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Letters to the Editor 

Peabody's Heading DownUnder; Mom Makes Her Point; More Free Clinic Free Speech; We're Honored

Peabody's Heading DownUnder

Hey, new guys at Scene, I thought maybe you should know a rather historic club, Pirate's Cove/Peabody's, just closed. I know that nobody as good as that Spears broad or Ricky Martin ever played there. But I did see some incredible local and national acts there over the years. I could go into more detail, but I'm not, like, a reporter. It could be an interesting story. Thanks. I thought I should tell you because, well, you guys are kinda new in town and probably don't know this stuff. Oh yeah -- Scene rules, you guys are the greatest, the Free Times really sucks. Did I get that last sentence right?

Stutz Bearcat
via the Internet

Editor's note: We had slated a touching retrospective detailing the many watershed shows that took place at the Cove/Peabody's over the years, complete with interviews with performers, both local and national, whose careers were launched in late nights at the fabled club. But we had to ax it when the 'N Sync piece came through. Sorry.

Mom Makes Her Point

In response to E. Hersch's letter ["The Other Vietnam Conflict," June 15], I'm asking this:

1. Were you there in Vietnam?

2. Was a member of your family or a friend there?

My son was, and I attended that production on May 25. I didn't mind the price of the tickets or the parking -- to me it was worth every penny. At the end of the production (which I thought was terrific), my granddaughter, who was there with me, leaned over and said to me, "Grandma, do you know how lucky you are?" My son came home all in one piece, and I'm thankful every day for that. Hanging on my kitchen cupboard is a piece I pulled from a veterans' paper I receive every month: "Thank You for Coming Home," author unknown.

I thought the actors and actresses in that production were great, and the music was very nice.

Charla A. Billy
Parma

More Free Clinic Free Speech

I found good writing in your article "Painful Surgery" [News, May 18], written about the firing of Jane Loisdaughter from the Free Clinic. She is likely one of the country's experts in crisis intervention, and the Free Clinic and Cleveland are luckier than they know to have her. Marty Hiller and the Board of Trustees, in my opinion, have made poor management decisions, including disregarding the serious and long-lasting damage to hotline and mental health intake assessment services before firing Jane Loisdaughter. Marty Hiller admitted on May 19, 2000, that 1) the staff is unhappy at the Free Clinic, 2) there was no assessment of damage to services by Hiller or the Board before firing Jane, 3) Jane's services were always of high quality, and 4) management skills are not one of Hiller's strong points.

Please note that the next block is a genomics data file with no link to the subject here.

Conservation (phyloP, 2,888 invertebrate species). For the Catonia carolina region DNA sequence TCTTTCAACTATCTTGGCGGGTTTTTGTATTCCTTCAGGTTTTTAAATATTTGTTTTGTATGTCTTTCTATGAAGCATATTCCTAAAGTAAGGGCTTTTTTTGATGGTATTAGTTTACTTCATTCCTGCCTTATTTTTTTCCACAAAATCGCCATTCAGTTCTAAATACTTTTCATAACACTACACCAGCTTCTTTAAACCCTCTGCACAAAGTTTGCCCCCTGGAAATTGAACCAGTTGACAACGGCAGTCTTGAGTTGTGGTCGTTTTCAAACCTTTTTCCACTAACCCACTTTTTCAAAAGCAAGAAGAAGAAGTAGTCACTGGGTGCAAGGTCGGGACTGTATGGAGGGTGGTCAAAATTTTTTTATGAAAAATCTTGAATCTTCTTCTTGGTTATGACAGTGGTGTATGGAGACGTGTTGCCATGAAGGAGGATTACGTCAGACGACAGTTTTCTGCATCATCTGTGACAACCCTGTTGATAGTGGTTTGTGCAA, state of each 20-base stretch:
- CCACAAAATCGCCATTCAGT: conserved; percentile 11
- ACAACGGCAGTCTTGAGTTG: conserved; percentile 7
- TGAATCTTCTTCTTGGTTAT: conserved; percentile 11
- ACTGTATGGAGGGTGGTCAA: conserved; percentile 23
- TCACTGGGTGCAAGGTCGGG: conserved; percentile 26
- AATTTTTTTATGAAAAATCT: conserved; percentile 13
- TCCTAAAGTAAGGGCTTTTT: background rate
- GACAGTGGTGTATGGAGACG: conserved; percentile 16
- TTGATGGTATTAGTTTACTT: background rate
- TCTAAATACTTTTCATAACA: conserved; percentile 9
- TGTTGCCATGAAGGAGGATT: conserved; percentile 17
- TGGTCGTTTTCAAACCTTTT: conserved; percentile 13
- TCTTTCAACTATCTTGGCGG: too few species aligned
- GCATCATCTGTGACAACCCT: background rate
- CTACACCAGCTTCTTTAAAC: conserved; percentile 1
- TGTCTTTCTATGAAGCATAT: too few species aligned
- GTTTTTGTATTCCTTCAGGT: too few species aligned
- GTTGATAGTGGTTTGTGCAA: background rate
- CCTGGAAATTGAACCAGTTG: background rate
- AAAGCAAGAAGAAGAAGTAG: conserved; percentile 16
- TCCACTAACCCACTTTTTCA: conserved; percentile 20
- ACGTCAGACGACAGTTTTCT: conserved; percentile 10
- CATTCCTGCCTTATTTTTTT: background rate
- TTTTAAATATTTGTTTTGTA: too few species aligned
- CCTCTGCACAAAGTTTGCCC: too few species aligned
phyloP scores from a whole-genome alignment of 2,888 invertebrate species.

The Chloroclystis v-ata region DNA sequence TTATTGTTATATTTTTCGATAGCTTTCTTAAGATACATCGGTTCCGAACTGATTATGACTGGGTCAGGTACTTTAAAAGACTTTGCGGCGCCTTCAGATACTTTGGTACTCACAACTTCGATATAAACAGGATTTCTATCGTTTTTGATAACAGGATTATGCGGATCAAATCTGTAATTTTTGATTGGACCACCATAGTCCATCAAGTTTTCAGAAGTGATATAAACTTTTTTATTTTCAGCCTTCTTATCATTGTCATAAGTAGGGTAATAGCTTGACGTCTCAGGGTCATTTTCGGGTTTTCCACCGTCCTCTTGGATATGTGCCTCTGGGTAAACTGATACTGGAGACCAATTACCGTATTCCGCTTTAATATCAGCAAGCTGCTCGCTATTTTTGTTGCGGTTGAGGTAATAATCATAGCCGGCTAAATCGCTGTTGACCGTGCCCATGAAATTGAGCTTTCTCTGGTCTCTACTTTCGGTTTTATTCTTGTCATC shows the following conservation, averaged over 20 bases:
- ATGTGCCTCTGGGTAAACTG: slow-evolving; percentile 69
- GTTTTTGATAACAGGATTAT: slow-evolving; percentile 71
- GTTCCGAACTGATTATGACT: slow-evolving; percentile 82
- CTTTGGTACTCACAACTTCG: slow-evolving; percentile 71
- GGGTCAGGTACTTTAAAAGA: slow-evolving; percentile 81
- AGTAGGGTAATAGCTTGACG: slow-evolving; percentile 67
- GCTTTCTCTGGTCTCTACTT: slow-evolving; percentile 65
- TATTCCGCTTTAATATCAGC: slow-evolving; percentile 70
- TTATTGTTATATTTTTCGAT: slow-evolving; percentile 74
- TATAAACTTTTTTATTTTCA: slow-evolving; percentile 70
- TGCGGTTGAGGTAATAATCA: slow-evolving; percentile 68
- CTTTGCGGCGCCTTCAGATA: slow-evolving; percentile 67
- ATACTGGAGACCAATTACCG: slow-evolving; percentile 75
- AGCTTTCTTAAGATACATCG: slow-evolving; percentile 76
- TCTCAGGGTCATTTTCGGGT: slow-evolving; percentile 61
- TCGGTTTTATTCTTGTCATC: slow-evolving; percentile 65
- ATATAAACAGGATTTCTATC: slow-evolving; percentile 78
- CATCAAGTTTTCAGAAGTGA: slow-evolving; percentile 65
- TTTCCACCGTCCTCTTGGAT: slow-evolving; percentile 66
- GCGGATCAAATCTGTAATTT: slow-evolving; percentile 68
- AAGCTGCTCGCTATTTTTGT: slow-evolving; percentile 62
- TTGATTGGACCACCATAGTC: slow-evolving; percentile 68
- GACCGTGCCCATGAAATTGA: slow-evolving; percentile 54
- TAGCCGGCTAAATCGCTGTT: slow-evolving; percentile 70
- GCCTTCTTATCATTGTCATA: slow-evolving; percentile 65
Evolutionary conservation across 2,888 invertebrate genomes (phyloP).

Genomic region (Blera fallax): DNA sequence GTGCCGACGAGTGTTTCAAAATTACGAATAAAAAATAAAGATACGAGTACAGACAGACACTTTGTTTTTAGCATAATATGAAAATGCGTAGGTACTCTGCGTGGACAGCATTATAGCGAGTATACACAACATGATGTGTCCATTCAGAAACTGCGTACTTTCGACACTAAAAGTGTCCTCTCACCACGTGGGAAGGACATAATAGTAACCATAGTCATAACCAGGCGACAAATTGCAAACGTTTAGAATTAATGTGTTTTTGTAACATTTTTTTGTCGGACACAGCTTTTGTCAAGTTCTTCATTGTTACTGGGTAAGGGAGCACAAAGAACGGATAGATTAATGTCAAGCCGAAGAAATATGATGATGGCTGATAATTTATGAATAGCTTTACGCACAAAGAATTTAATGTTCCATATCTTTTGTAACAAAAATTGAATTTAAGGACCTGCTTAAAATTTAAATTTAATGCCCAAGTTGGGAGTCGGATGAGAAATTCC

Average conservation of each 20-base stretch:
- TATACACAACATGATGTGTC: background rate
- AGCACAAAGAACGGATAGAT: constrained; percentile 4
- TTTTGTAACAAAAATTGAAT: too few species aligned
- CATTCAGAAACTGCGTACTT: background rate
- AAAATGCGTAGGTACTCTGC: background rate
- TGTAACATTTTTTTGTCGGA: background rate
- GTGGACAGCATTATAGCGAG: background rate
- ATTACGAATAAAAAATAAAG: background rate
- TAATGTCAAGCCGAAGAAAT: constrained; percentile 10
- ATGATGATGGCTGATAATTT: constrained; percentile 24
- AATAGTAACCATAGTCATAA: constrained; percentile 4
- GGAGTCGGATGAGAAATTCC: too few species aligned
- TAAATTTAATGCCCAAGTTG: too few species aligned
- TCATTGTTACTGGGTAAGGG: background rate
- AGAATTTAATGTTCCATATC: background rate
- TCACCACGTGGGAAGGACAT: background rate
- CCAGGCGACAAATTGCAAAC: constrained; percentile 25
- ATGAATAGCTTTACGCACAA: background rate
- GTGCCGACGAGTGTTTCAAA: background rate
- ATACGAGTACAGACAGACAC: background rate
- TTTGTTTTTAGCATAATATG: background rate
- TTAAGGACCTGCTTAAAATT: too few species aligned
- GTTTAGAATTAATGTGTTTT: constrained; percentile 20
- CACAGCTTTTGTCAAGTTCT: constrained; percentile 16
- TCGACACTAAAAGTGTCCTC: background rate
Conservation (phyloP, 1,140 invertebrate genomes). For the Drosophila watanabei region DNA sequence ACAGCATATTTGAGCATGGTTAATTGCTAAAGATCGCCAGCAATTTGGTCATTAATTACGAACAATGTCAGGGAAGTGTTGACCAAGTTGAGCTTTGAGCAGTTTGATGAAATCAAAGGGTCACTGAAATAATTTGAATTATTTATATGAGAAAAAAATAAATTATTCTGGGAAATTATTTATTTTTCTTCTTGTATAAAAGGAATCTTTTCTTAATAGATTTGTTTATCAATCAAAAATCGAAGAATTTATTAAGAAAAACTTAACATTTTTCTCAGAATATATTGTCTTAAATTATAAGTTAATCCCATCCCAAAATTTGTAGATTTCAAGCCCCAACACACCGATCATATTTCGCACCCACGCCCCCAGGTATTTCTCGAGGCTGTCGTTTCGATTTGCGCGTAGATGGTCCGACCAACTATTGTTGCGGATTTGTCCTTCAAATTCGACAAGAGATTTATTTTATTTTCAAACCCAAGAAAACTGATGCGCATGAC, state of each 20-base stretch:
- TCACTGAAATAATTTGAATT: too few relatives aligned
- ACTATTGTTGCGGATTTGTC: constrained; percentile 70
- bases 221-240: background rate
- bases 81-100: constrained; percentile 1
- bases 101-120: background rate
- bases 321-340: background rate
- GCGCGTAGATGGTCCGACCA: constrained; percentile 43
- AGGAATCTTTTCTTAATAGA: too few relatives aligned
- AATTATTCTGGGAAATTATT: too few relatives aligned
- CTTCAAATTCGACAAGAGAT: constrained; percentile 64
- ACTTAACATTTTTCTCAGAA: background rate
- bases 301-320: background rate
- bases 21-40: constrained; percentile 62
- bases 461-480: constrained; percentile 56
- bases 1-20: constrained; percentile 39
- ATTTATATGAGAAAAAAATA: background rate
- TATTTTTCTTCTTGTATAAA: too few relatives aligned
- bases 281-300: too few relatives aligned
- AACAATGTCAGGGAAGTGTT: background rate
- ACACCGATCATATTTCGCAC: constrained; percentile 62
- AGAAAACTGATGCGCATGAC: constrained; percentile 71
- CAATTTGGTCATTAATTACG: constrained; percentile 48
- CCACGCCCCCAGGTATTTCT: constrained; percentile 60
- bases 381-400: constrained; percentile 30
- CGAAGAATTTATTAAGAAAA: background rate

The staff is outraged, as is everyone I have encountered who knew Jane. Due to these poor decisions, among other unanswered questions, her firing appears to me and many others to be a breach of Board guidelines and procedures -- thus a wrongful discharge. An investigation into these matters is now necessary. I, volunteers, and staff members at the Free Clinic will tell you that Jane's firing was "the last straw." Jane is so deeply respected for her hard-hitting ethics and stellar crisis intervention skills that no one compares.

Adam Fishman's comment that "the organization is heading in another direction" is an excuse for firing Jane. All who know Jane know she is an intelligent, caring veteran to the needs of the community. Her voice is a much needed one at the Free Clinic. I appreciate you taking the time to report on this important story, which hasn't even nearly begun.

Heidi Raynor
via the Internet

We're Honored

The Press Club of Ohio has named Scene the Best Non-Daily Newspaper in the state and honored the paper for its investigative reporting and outstanding photography.

The paper won the top overall statewide honor for a non-daily publication at the press club's Excellence in Journalism awards banquet last week. Scene staffers, contributors, and editors also garnered 10 other prizes -- the highest total of any non-daily newspaper.

"Comrades in Crime," the October 21 exposé on the questionable business practices of immigrant-owned computer sales companies in Cleveland by writer Mike Tobin, won first place for investigative reporting among the state's non-daily papers. Other Scene first-place awards went to Copy Editor Erich Burnett for Headline Writing, Staff Photographer Walter Novak for General Feature Photography, and Novak again for Fashion/Food/Studio/Pictorial Photography.

Second-place awards were won by Tobin (Breaking News), writer Mark Naymik (Business Writing), Charles Yannopoulos (Arts/Entertainment Writing), and Managing Editor Kathyrn DeLong (Headline Writing).

Honorable mentions went to writers Jacqueline Marino (Feature Writing) and Laura Putre (Arts/Entertainment Writing).

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